Electric motors are also known, but are relatively poor for generating a static, clamping force. They are relatively massive, require extensive electronic packages, and are costly to operate.
The present invention provides a new and improved method and apparatus which overcomes the above-referenced problems and others.
In accordance with one aspect of the present invention, a mechanical actuating system is provided. A housing defines a polymer chamber, piston ports, and thermal medium ports. A volume of polymer is contained within the polymer chamber. A fluid passage extends between the ports. Pistons are disposed in the piston ports. Heat transfer fluid flows through the passage.
In accordance with another aspect of the present invention, a mechanical actuation system is provided. A liquid source provides warmer and cooler liquid to a plurality of actuators. Each actuator includes a housing body with fluid ports and a liquid flow path, an interior chamber, and a piston bore in fluid communication with the chamber. A piston is in the chamber. A phase change material is in the chamber, which expands and contracts as it changes phases. A controller controls the liquid source.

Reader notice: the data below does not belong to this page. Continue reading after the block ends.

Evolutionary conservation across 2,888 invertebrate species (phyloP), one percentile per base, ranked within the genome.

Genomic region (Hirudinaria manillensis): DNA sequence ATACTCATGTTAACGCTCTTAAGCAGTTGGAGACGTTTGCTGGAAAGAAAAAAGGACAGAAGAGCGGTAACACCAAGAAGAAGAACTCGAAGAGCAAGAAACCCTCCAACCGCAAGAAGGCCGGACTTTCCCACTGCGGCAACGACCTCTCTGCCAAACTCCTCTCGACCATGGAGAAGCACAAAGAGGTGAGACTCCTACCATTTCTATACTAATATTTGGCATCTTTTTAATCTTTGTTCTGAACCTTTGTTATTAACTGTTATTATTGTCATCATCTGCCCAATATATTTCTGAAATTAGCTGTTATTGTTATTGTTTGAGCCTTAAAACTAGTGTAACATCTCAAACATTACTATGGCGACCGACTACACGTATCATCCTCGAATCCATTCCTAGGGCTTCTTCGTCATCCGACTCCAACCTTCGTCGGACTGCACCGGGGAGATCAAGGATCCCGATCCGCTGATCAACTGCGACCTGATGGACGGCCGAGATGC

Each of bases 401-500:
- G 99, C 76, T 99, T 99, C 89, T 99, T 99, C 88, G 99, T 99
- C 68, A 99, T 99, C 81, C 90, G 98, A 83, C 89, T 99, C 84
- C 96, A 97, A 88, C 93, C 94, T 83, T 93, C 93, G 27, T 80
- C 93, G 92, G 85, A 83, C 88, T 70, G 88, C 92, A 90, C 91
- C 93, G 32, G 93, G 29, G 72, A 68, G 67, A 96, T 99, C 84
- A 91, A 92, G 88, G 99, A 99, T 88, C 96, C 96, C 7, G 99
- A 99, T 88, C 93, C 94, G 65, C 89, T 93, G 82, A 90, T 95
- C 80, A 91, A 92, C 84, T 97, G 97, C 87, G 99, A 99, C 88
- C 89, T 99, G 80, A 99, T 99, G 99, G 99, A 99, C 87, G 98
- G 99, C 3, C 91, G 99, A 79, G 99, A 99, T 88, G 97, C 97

In accordance with another aspect of the present invention, a method of actuating is provided. A polymer is disposed in a sealed polymer chamber. The temperature of the polymer chamber is varied causing the polymer to expand and contract forcing a piston to stroke.
In accordance with another aspect of the present invention, a method of controlling a plurality of pistons in provided. Liquid is warmed and circulated to melt the polymer, and it is cooled and circulated to freeze the polymer.
According to another aspect of the present invention, a mechanical actuating device is provided. An outer housing defines a sealed polymer chamber, wherein is located an expansible polymer. A piston responds to expansion of the polymer. The polymer expands in response to a thermal carrier transferring heat into the polymer. A spring applies an opposing force to the force applied on the piston by the polymer.